Auto insurance customer satisfaction ratings

Home insurance customer satisfaction ratings

Health insurance customer satisfaction ratings

The article The 5 Safest Choices for 10 Important Decisions originally appeared on

Try any of our Foolish newsletter services free for 30 days . We Fools may not all hold the same opinions, but we all believe that considering a diverse range of insights makes us better investors. The Motley Fool has a disclosure policy .

Copyright © 1995 - 2014 The Motley Fool, LLC. All rights reserved. The Motley Fool has a disclosure policy .

The views and opinions expressed herein are the views and opinions of the author and do not necessarily reflect those of Nasdaq, Inc.

The views and opinions expressed herein are the views and opinions of the author and do not necessarily reflect those of Nasdaq, Inc.

In This Story


Other Topics


Latest Markets Videos

    The Motley Fool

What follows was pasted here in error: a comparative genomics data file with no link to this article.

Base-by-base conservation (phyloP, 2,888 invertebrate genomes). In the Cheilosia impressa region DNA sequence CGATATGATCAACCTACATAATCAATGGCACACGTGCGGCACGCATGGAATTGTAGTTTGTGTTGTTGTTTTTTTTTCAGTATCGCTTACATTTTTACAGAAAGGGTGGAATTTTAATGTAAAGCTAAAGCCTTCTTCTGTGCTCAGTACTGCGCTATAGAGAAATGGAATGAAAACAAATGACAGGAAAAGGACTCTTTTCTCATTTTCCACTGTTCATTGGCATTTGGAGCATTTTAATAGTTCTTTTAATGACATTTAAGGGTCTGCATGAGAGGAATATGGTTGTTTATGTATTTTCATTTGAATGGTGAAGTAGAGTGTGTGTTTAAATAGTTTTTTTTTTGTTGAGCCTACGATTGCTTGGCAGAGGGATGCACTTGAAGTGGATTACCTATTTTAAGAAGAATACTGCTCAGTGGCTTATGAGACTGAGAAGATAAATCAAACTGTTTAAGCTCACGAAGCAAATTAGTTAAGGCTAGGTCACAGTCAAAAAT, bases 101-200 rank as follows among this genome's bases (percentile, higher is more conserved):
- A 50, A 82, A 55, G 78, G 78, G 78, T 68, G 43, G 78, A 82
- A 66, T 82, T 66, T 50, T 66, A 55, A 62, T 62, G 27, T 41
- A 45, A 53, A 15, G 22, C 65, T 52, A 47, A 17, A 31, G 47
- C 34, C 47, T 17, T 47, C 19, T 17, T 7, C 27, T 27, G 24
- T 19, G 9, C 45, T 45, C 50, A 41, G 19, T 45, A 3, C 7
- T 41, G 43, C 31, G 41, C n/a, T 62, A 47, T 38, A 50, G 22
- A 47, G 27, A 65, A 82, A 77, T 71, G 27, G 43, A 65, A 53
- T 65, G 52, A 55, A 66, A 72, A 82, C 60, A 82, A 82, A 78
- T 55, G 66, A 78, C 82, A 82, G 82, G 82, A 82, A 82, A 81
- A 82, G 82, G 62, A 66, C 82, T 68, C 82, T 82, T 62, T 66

Founded in 1993 in Alexandria, VA., by brothers David and Tom Gardner, The Motley Fool is a multimedia financial-services company dedicated to building the world's greatest investment community. Reaching millions of people each month through its website, books, newspaper column, radio show, television appearances, and subscription newsletter services, The Motley Fool champions shareholder values and advocates tirelessly for the individual investor. The company's name was taken from Shakespeare, whose wise fools both instructed and amused, and could speak the truth to the king -- without getting their heads lopped off.

    Learn More